Work and Play in a Theme Park
The theme park ‘KidZania’ provides a universe of training and of fun for children to practice and execute adult jobs, with the help and participation/sponsorship of brands that explore children’s abilities to imitate the world of adults—including, of course, their possible market choices. This park consists of a ‘city’ built to children’s scale where children can ‘play as adults,’ choosing from more than 60 different professions in replicas of the most representative institutions of a real city: airport, factories, shops, racetracks, police stations, firefighters, press, TV studio, stadium, among others. There even exists a special currency that is earned in the various jobs and spent in the city afterwards. The author questions the use of toys within the different professional contexts that are offered by the park. Are these gadgets for play? Are children playing in the KidZania theme park? Or are they working? Are children engaged in role-play activities, or are they really committed to performing a job? Are children aware of the activity of play in this park? And what creates the difference between these concepts as long as children consider this fun? The results of a research questionnaire applied to 300 children are presented in this chapter. The main objective of the research is to identify the eventual awareness of children about the activity of play, together with their response to the performance of adult jobs and corresponding handling of currency within a real bank context. Furthermore, data show the willingness to return to KidZania park as an intention to carry on with adult-life situations, thereby expressing the desire to become adult as quickly as possible. This confirms Gilles Brougère’s formulation about play as the major expression of the children’s desire to be adult, and therefore affirms the presence of toys in KidZania as tools for learning how to work rather than as mere gadgets for enacting role-play performances.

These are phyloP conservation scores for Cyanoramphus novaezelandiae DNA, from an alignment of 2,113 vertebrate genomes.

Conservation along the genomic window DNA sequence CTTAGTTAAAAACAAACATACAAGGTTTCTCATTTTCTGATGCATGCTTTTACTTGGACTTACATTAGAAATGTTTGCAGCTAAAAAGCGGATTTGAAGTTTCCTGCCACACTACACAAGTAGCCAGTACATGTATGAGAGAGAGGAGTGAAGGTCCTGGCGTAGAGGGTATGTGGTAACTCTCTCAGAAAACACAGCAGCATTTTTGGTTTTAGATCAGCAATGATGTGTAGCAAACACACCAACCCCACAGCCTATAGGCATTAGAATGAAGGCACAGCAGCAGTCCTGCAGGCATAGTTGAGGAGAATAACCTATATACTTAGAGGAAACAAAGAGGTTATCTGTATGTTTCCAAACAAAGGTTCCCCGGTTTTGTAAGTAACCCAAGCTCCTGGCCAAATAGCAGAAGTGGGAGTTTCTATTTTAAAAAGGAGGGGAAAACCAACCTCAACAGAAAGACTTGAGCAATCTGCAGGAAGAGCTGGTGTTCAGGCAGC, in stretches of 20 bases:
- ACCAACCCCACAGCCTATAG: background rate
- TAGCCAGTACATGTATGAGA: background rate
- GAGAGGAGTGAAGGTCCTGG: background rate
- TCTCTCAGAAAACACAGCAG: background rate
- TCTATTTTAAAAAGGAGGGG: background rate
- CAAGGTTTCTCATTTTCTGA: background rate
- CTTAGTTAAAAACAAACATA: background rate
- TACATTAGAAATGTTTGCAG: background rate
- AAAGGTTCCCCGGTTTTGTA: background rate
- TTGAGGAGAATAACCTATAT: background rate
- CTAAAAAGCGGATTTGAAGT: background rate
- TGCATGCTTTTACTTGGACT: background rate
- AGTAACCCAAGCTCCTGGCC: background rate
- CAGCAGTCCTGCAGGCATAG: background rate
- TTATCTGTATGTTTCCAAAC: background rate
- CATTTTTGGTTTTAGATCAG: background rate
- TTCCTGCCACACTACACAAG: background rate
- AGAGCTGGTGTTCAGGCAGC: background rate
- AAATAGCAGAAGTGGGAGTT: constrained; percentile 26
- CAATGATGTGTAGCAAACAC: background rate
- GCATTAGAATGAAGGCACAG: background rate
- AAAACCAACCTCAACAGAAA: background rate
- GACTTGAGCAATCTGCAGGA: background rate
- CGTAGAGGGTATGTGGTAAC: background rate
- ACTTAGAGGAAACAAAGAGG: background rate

KeywordsTheme park Play Toys Work Performances
Luísa Lima, Paula Macedo, Mariana Fernandes, for helping with the inquiry. Marta Amorim Candeias for help with exceptional guidance and access to the park.
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